The Forgotten Soldier Program
● By Style
Photos by Dante Fontana, © Style Media Group.
Driving through Old Town Auburn, it’s hard to miss the building that houses the Forgotten Soldier Program.
With its cheerful blue paint and surrounding greenery, The Healing Light Institute could easily be mistaken for a bed and breakfast or spa. Acupuncture and massage therapy are in fact offered within its walls, but for clients like Marine Corps veteran Jonathan Cullifer, the Institute provides a deeper form of rejuvenation.
Cullifer, who enlisted in 1992 and served combat tours in Iraq and Afghanistan, sought treatment through the Forgotten Soldier Program at the recommendation of his VA doctor. His first impression of its practitioners and their unique approach to treating the wounds of war was mixed. “I saw the most non-military building possible trying to assist military veterans,” Cullifer explains. “I am a no nonsense type of person, and was very skeptical about the way that the program wanted to help me deal with the majority of the issues that I have.”
According to its mission statement, the Auburn-based non-profit aids veterans of all wars by “bringing the ‘Soul’ home through an integrative approach of holistic healing, life skill tools and education.” Executive Director Donna Arz, Ph.D., an accomplished lifestyle and health consultant, says she was inspired to found the program in December 2008 when she discovered a common thread connecting those seeking treatment at her private practice. “A lot of people were veterans,” she says, “and weren’t getting the help they needed.”
A fact sheet produced by the Vietnam Veterans of America & Veterans of Modern Warfare Newsroom reveals approximately 300,000 veterans of the Iraq and Afghanistan wars alone are likely to suffer from post-traumatic stress disorder (PTSD) or major depression. There is no cure for PTSD, but early detection and treatment of symptoms can improve sufferers’ quality of life.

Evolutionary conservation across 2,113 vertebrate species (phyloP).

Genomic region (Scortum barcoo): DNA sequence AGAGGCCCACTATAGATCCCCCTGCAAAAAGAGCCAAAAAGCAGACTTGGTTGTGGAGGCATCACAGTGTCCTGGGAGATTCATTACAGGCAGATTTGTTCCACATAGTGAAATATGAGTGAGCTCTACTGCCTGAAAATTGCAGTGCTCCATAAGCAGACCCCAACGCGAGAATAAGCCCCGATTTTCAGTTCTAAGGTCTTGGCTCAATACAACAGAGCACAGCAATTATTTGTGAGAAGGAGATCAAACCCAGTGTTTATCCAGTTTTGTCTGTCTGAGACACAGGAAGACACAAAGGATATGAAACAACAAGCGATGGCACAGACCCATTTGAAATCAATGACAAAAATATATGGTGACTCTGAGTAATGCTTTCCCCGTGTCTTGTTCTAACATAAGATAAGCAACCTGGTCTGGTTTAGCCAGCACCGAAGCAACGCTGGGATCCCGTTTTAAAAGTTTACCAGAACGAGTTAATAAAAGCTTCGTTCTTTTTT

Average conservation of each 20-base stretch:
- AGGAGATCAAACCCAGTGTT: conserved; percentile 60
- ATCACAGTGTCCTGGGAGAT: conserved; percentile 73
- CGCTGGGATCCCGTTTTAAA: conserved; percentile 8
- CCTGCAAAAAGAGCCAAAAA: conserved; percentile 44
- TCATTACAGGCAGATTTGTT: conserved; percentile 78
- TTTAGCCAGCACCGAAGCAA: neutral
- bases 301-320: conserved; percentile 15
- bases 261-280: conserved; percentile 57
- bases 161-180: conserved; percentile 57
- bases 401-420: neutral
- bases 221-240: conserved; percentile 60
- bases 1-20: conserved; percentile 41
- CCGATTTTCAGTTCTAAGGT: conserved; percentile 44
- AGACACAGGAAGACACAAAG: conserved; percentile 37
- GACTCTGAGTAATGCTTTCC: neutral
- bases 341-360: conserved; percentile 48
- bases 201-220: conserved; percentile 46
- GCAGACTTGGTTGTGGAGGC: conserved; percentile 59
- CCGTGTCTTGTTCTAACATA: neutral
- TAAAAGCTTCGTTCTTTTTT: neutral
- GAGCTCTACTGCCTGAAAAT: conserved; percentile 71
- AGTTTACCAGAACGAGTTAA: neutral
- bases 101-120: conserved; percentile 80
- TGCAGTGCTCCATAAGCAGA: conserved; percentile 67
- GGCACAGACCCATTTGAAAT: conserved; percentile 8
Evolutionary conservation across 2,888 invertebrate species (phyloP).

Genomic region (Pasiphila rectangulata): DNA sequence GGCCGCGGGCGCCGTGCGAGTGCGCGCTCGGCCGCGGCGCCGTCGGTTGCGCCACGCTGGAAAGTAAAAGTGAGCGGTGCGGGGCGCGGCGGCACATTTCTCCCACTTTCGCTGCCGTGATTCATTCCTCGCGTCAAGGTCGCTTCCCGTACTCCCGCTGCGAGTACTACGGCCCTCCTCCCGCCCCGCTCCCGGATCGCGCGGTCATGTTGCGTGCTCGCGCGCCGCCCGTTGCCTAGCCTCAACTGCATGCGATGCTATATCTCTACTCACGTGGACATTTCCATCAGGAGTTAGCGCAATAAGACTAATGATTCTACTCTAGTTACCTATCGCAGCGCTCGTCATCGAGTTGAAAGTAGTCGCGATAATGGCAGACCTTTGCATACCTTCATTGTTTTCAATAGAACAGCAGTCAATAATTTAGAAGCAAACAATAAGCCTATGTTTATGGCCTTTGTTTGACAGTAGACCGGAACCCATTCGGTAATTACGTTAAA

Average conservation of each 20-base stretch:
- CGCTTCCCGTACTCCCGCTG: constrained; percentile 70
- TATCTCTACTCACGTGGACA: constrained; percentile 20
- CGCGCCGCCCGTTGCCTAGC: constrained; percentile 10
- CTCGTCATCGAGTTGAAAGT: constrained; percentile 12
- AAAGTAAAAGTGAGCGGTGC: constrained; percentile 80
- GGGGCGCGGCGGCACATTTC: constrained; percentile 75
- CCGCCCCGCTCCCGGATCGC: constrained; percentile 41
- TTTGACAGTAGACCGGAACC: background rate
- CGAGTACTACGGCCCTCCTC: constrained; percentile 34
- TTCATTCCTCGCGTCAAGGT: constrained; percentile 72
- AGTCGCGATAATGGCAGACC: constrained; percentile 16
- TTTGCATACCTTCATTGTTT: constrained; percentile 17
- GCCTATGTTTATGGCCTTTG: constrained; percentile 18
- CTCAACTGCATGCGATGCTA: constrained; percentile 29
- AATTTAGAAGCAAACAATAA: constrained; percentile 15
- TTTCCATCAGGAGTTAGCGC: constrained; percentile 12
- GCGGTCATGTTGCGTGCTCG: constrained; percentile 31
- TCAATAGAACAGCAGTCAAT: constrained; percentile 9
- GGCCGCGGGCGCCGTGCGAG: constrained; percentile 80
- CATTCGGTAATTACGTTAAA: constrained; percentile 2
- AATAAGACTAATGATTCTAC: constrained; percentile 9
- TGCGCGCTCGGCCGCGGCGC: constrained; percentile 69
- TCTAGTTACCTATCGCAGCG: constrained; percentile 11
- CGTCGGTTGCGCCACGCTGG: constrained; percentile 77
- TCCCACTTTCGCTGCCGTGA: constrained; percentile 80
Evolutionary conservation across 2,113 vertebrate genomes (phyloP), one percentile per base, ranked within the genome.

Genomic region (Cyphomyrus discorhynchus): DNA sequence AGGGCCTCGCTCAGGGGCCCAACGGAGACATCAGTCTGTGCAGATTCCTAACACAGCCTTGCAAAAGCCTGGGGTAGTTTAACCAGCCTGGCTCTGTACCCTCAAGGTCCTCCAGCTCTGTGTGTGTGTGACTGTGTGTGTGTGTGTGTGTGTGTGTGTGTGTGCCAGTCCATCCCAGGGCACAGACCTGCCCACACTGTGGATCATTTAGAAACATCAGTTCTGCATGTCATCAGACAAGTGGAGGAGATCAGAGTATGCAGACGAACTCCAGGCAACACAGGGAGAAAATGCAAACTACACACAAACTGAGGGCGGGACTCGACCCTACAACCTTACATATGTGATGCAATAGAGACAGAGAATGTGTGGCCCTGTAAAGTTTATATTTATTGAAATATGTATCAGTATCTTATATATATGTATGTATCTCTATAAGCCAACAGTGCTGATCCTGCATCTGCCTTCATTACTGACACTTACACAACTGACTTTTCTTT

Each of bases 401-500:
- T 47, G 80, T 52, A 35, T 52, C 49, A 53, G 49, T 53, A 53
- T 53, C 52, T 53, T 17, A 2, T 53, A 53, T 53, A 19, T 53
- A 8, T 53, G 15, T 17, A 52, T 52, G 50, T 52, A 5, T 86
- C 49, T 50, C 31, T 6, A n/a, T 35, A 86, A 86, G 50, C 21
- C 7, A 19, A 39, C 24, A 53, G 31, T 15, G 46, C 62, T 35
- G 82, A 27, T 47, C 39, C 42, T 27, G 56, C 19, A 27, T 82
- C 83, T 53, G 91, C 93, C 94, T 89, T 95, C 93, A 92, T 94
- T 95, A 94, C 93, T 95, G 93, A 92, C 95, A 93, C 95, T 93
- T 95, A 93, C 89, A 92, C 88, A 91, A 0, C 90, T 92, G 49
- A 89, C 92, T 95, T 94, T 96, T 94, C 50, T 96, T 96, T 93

To that end, Arz and her handpicked team of specialists embrace Eastern approaches to healing the mind, body and spirit. The program’s extensive list of available services include family and marriage counseling, reiki healing, craniosacral therapy, yoga and meditation, all of which are offered free-of-charge with the help of grants and donations. Many of the program’s therapies utilize the power of touch. “Touch is healing,” Board Treasurer Phyllis Ingmire, a certified accupressurist and Swedish massage therapist, says. “Simple touch can help them.”
Cullifer, now a firm supporter of the program’s methods, says he finds weekly sessions with Arz most beneficial. “She enables me to ground my intense emotion and feelings and helps me to better control the many emotions and feelings associated with my type of service,” he says. “If you want to find some balance to your life and remember what it is that you fought for and bled for, then you need to get in touch with Donna and let them at the Forgotten Solider Program begin to help you find a new path to that balance.”
The emotion in Arz’s voice as she reflects on her service to the veteran community reveals that she too has been healed. “To not do this wouldn’t be good for me,” she says. “It’s a calling. What (veterans) are doing is a calling, too. We need to give back to them. I respect them, I’m honored to be in their presence, and they need help.”
Visit forgottensoldierprogram.org for more information.